Iran’s economic woes under President Rouhani can worsen if he does not listen to the voice of reason and world experience. His most challenging problem will be to maintain equilibrium between the Islamic ideal of a better income distribution and the real national demand for rapid economic growth. Striking that balance will be a tough call in the context of declining public resources both in material and human terms (secular Iranians are greatly underutilized). However, given Rouhani’s neoliberal economic direction, it is almost certain that under his leadership, income inequality and popular dissatisfaction will increase while the economy will fail to grow at an appropriate rate, leading to a double jeopardy.

Rouhani has already lost the opportunity to attract hundreds of the nation’s economic and planning experts. He needs to get all the expert help possible, but that can only come when his government looks beyond the neoliberals. He must also focus attention on implementing national and local economic policies to boost rapid economic growth with income redistribution through progressive tax policies. A contractionary economic policy will be wrong moving forward. Iran needs an expansionary policy that creates jobs in smaller economic units across the nation. Controlling inflation cannot be helpful when it depresses the economy. Any price stability must account for job creation and rapid economic growth.

It is unfortunate that the Rouhani team is trying to reinvent the economic policy wheels while plenty of experience exists demonstrating what needs to be done: the state needs to get “prices wrong,” take the lead, implement expansionary policies, and create internal discipline. All development experiences, including in South Korea, Taiwan, China, Turkey, Malaysia and Brazil, indicate that in the early stages of economic development, the state has led, not the private sector, and that the state has been able to do so only after it disciplined itself (became lawful) and brought the rent-seeking private sector under a tight leash.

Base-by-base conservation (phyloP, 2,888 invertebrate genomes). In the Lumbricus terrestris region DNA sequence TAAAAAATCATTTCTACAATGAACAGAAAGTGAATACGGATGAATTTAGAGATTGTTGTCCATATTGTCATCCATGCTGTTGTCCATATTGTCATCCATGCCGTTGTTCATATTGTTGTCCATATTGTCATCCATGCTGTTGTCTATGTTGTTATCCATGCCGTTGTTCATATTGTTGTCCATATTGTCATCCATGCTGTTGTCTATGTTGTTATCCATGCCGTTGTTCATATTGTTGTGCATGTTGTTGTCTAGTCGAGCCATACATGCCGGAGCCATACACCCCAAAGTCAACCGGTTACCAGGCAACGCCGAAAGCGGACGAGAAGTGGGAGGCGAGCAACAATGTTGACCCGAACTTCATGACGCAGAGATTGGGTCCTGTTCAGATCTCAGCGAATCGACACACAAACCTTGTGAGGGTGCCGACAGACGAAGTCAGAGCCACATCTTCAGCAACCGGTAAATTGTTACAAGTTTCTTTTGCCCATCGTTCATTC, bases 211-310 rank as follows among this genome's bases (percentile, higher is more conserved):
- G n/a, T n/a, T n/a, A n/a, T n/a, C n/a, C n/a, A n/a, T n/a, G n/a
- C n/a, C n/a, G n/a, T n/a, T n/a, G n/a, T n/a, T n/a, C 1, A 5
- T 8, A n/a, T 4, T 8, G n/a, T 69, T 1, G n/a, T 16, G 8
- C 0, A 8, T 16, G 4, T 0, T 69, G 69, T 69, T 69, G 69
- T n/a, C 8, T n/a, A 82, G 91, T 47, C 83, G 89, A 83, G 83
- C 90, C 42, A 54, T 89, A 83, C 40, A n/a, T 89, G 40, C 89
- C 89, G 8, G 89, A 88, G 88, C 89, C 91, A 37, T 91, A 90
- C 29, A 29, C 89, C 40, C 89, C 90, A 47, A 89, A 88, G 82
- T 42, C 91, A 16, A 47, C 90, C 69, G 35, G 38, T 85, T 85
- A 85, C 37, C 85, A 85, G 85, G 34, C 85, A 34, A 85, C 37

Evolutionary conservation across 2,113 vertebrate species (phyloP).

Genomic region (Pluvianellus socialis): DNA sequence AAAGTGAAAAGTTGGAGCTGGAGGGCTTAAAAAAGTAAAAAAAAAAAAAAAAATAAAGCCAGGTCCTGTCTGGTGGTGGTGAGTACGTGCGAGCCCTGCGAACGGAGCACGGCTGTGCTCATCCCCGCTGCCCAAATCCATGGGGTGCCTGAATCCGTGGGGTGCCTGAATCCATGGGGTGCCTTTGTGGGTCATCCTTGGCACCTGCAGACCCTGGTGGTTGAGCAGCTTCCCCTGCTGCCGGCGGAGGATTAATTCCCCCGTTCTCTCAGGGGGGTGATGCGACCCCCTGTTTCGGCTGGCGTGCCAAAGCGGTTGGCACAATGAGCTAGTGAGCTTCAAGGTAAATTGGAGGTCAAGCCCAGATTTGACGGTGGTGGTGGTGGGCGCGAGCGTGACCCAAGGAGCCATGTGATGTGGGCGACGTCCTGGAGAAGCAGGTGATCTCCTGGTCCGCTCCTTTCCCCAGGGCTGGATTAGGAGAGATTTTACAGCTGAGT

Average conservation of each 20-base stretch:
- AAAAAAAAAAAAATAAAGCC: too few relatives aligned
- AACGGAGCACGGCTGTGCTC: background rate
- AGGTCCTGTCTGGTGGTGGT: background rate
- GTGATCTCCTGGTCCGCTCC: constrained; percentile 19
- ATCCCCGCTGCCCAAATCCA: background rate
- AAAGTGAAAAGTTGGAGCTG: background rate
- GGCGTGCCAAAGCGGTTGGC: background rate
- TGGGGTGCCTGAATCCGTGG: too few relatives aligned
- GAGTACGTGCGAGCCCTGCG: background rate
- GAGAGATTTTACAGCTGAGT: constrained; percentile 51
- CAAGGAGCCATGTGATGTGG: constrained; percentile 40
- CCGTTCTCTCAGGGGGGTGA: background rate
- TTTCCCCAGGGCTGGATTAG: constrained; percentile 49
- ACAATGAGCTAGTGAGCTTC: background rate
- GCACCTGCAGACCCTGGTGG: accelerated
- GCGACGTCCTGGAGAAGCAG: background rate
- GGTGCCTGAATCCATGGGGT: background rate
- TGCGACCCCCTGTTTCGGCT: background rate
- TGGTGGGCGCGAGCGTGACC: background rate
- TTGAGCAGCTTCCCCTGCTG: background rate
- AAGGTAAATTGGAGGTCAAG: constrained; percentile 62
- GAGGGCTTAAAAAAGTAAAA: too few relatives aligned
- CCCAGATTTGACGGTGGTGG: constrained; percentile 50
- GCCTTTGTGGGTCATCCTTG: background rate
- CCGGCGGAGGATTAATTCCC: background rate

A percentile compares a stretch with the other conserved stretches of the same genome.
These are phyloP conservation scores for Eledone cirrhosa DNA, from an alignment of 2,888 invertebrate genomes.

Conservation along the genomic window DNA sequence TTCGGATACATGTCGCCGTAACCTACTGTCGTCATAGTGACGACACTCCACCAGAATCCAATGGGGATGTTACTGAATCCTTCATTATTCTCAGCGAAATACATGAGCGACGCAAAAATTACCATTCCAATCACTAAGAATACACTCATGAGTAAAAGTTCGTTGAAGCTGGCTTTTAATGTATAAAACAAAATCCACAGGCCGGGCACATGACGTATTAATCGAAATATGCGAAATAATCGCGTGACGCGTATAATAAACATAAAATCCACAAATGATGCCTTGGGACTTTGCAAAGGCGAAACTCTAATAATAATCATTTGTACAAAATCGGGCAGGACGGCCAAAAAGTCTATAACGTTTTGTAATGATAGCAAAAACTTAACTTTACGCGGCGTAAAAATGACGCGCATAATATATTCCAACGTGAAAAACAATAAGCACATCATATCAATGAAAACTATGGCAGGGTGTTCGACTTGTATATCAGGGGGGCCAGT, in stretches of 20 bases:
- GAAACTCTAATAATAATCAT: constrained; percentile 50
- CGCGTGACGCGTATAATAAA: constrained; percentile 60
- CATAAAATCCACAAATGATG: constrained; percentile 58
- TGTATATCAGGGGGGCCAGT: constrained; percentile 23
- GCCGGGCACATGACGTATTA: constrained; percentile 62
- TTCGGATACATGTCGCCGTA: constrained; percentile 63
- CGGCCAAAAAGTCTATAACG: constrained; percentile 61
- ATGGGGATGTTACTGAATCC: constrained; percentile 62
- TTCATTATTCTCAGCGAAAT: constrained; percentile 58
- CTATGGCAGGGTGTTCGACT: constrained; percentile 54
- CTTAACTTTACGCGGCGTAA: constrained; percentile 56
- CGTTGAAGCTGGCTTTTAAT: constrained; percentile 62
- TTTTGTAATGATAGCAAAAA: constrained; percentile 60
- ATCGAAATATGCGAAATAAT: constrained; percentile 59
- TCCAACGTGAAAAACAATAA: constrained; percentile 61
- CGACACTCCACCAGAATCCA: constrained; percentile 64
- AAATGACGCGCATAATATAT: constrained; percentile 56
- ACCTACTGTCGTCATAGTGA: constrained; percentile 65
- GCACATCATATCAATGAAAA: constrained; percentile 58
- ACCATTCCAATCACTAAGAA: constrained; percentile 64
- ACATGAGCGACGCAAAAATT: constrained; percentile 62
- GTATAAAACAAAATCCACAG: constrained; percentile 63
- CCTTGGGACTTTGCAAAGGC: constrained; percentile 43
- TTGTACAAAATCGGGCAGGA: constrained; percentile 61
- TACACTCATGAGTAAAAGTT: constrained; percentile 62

Rouhani needs to adopt a developmentalist approach requiring a strong state (abiding by the rule of law) and smart management. It also needs to apply time-tested economic policies including programs for labor force development, technological advancement, entrepreneurship training, and environmental protection. Iran also needs to thicken its badly battered legal and financial institutions, improve its political geography, develop its urban and village settlements, and rapidly build its telecommunications and transportation networks. Being weak and undisciplined, the Iranian state denies itself of the economic leadership legitimacy and takes refuge in a private sector that is even weaker and less disciplined.

Hanging between the public and private sector, Iran’s economy is increasingly controlled by corrupt oligarchies. To reverse course, Rouhani must apply bold and non-conventional policy rules and tools, make the public join him on a massive scale, and mobilize the nation’s economic assets towards an economic revolution. Waiting for the sanctions to be lifted, oil income to increase or foreign investment to arrive will only waste time and move Iran closer to an economic cliff. The time has come for real change towards a better Iran, and unless Rouhani listens to the voice of balanced economic reasoning and a very rich world experience with economic development, he will do no better than his predecessor.

About the author: Hooshang Amirahmadi is a professor and former director of the Center for Middle Eastern Studies at Rutgers University. He holds a PhD from Cornell University and is the founder and president of the American Iranian Council. He is also a Senior Associate Member at Oxford University in the U.K. His publications include The Political Economy of Iran under the Qajars, Revolution and Economic Transition, and three other books in Persian on civil society, industrial policy, and geopolitics of energy. Dr. Amirahmadi is also editor of ten books on Iran and the Middle East, and 16 conference proceedings on US-Iran relations, as well as numerous journal articles. A frequent contributors to international media and conferences, Dr. Amirahmadi’s advice has been sought by major multinational agencies and international corporations around the world.;